Friday, January 20, 2012

Storage Sizing Spreadsheet

I've been asked for a spreadsheet to help out with calculating storage, so here is one I'm sharing from google docs.   Storage Sizing Spreadsheet

Wednesday, July 20, 2011

Cassandra Storage Sizing

Column Overhead and Sizing

Every column in a ColumnFamily requires overhead.  And since every row can contain different column names as well as a different number of columns, the column meta-data must be stored with every row.
For every column, the following must be saved:

name : 2 bytes (len as short int) + byte[]
flags : 1 byte
if counter column : 8 bytes (timestamp of last delete)
if expiring column : 4 bytes (TTL) + 4 bytes (local deletion time)
timestamp : 8 bytes (long)
value : 4 bytes (len as int) + byte[]

For the majority of us (the ones not using TTL or Counters) the formula would be:

Ø  Column size = 15 + size of name + size of value

This tells us that if you have columns with small values, the column metadata can account for a non-trivial part of your storage requirements.  For example let's say you are using a timestamp (long) for column name and another long for the column value.  Using the formula:

column size = 15 + 8 + 8 = 31 bytes.  23 (bytes of overhead to store 8 bytes of data!)

See org.apache.cassandra.db.ColumnSerializer for more details.

Row Overhead and Sizing

Just like columns, every row incurs some overhead as well when stored on disk in an SSTABLE.  As you can see below, I don't have values for the bloom filter nor index overhead.  Calculating them is proportional to the size of the row and number of columns.  I'll give a rough estimate for both of them, but I don't completely understand bloom filters, so forgive me.  For every row, the following is stored:

key : 2 bytes (len as short) + byte[]
flag : 1 byte (1 or 0)
ColumnFamily ID : 4 bytes (int)
local deletion time : 4 bytes (int)
marked for delete time : 8 bytes (long)
column count : 4 bytes (int)
data : all columns (overhead + data)
row bloom filter : ???
row index : ???

As you can see there is a lot going on when storing a row of columns!  Minimally there are 26 bytes of overhead (including minimum size for bloom filter.)  It is basically impossible to predict the actual row size if your key size varies or your column data size varies.  So best just to pick some averages for key size, number of columns, etc and get an estimate:

Ø  row overhead = 23 + avg key size + bloom filter size + index size

Bloom Filter Size

The bloom filter is complicated and the following formula is only an estimate, but should capture the majority of use cases … if I understand things correctly:

Ø  bloom filter size = 2 bytes (len as short) + (8 + ceiling((number of columns * 4 + 20) / 8))

Example:  if you have 40 columns, then the bloom filter will require ~33 bytes.

For a row with only a few columns and not much data the size of the bloom filter seems more significant than a row with many columns.

See org.apache.cassandra.utils.BloomFilter and org.apache.cassandra.utils.BloomFilterSerializer for more details.

Index Size

The row index helps optimize locating a specific column within a row.  The size of the index will normally be zero unless you have rows with a lot of columns and/or data.  For the index size to grow larger than zero, the size of the row (overhead + column data) must exceed column_index_size_in_kb, defined in your YAML file (default = 64.)  If the size is exceeded, one index entry is created for each column_index_size_in_kb number of bytes in the row.  So if your row is 80kb, there will be two index entries.

An index entry consists of:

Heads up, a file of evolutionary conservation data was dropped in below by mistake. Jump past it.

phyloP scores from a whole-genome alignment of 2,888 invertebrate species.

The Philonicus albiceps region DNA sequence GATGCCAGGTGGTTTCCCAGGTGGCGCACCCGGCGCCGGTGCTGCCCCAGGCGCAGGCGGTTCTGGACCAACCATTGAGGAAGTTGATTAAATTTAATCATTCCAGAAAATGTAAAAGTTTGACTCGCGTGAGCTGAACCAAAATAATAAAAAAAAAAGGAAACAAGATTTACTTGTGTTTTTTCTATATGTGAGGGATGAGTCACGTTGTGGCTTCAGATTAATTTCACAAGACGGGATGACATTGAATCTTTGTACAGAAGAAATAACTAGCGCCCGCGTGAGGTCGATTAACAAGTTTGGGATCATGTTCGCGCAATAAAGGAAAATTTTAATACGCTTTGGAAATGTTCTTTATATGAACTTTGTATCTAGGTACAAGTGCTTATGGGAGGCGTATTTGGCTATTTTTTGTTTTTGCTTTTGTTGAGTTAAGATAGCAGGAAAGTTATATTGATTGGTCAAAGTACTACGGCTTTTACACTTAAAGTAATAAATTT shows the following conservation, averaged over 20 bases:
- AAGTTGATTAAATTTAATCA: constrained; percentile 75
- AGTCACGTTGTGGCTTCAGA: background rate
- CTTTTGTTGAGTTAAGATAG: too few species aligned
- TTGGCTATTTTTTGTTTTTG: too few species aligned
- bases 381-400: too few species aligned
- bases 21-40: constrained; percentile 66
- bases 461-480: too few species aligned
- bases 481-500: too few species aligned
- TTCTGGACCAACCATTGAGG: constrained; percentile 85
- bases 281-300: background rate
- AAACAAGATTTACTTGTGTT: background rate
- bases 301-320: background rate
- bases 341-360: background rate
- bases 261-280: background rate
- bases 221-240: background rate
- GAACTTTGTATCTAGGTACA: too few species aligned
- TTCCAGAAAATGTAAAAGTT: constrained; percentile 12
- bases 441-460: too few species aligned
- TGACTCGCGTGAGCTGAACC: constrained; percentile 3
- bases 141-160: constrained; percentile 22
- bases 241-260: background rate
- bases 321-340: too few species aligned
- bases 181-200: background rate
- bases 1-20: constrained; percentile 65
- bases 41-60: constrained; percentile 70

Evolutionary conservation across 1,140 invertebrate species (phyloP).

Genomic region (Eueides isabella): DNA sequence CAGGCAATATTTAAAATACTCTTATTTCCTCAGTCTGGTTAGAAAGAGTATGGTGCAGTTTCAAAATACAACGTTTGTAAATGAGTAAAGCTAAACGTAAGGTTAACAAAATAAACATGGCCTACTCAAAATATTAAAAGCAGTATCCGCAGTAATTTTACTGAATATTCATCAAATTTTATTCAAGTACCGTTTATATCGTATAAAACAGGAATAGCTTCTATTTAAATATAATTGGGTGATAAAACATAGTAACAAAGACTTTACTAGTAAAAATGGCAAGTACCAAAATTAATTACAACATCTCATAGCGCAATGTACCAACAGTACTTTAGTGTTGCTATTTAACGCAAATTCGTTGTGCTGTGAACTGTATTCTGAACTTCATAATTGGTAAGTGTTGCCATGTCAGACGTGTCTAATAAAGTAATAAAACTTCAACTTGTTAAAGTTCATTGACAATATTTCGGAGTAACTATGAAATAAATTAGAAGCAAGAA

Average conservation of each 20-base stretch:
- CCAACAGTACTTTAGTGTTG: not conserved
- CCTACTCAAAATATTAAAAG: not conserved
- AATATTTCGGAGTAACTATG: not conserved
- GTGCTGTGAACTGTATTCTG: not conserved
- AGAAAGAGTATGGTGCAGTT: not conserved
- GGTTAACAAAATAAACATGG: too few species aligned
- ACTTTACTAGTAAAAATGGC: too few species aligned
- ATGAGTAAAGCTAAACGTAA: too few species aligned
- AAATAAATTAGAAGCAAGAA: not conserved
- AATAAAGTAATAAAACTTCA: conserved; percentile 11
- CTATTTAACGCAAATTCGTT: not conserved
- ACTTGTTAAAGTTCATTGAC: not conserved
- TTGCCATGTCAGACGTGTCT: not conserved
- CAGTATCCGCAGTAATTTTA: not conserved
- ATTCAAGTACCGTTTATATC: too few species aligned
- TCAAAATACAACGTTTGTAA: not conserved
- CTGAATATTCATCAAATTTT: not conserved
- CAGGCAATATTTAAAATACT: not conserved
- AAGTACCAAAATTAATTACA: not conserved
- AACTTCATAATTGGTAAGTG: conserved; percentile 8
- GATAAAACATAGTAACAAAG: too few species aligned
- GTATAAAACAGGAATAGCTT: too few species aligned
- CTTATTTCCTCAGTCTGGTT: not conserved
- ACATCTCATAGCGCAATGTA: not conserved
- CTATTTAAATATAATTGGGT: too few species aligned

first col name : 2 bytes + byte[]
last col name : 2 bytes + byte[]
offset into the row data : 8 bytes (long)
width of data : 8 bytes (long)

The formulat for calculating number of index entries:

Ø  number of entries = ceiling(row data size / column_index_size_in_kb)

The formula for calculating size of index an index entry:

Ø  entry size = 20 + first size + last size

Each entry will be a different size if your column names differ in size, so you must calculate an average column name size for sizing the row like this:

Ø  row index size = 4 bytes [len as int] + if index size > 1 => (20 + 2 * avg name size) * numEntries

So if you have 80kb worth of data in a row and the avg column name size is 10, then the index will require the following space:

number of entries = ceiling(80kb / 64kb) = 2
row index size = 4 + (20 + 2 * 10) * 2
row index size = 84 bytes

And if you have 23kb worth of data in a row and the avg column name size is 10, then the index will require the following space (notice that the length of the index is always saved which requires 4 bytes):

number of entries = ceiling(23kb / 64kb) = 1
row index size = 4 + 0
row index size = 4 bytes

As you can see the size of the index isn't that large compared to the size of the row for default settings.  Since it is only created if the size of the row exceeds column_index_size_in_kb, most of us do not incur the overhead of the index.  And you probably should not care about it unless you have a lot of rows with a large number of columns, and/or have reduced the column_index_size_in_kb setting.

See for more details. 

SSTABLE Overhead and Sizing

Every SSTABLE has a Data file that contains the actual column data.  Also there is an Index, Bloom Filter, and Statistics data associated with it - each stored in its on file separate from the row data.  The size of each of these is determined by the number of rows and the key size.

Index Overhead

The index is for quickly finding where in an SSTABLE the key and its data are located.  For an index there is one entry per row key:

Row key
2 bytes (length) + byte[]
File offset into Data file
8 bytes (long)

So the index size is dependent on the number of rows and size of your keys.  For sizing purposes, just pick an average key size:

Ø  index size = rows * (10 + avg key size)

There is also a summary index and segment boundary markers, but they are not worth calculating - and I didn't want to figure it out ;)  What we can surmise from this is that the index overhead is not tiny but will only be significant if you have very narrow and skinny rows.

Bloom Filter Overhead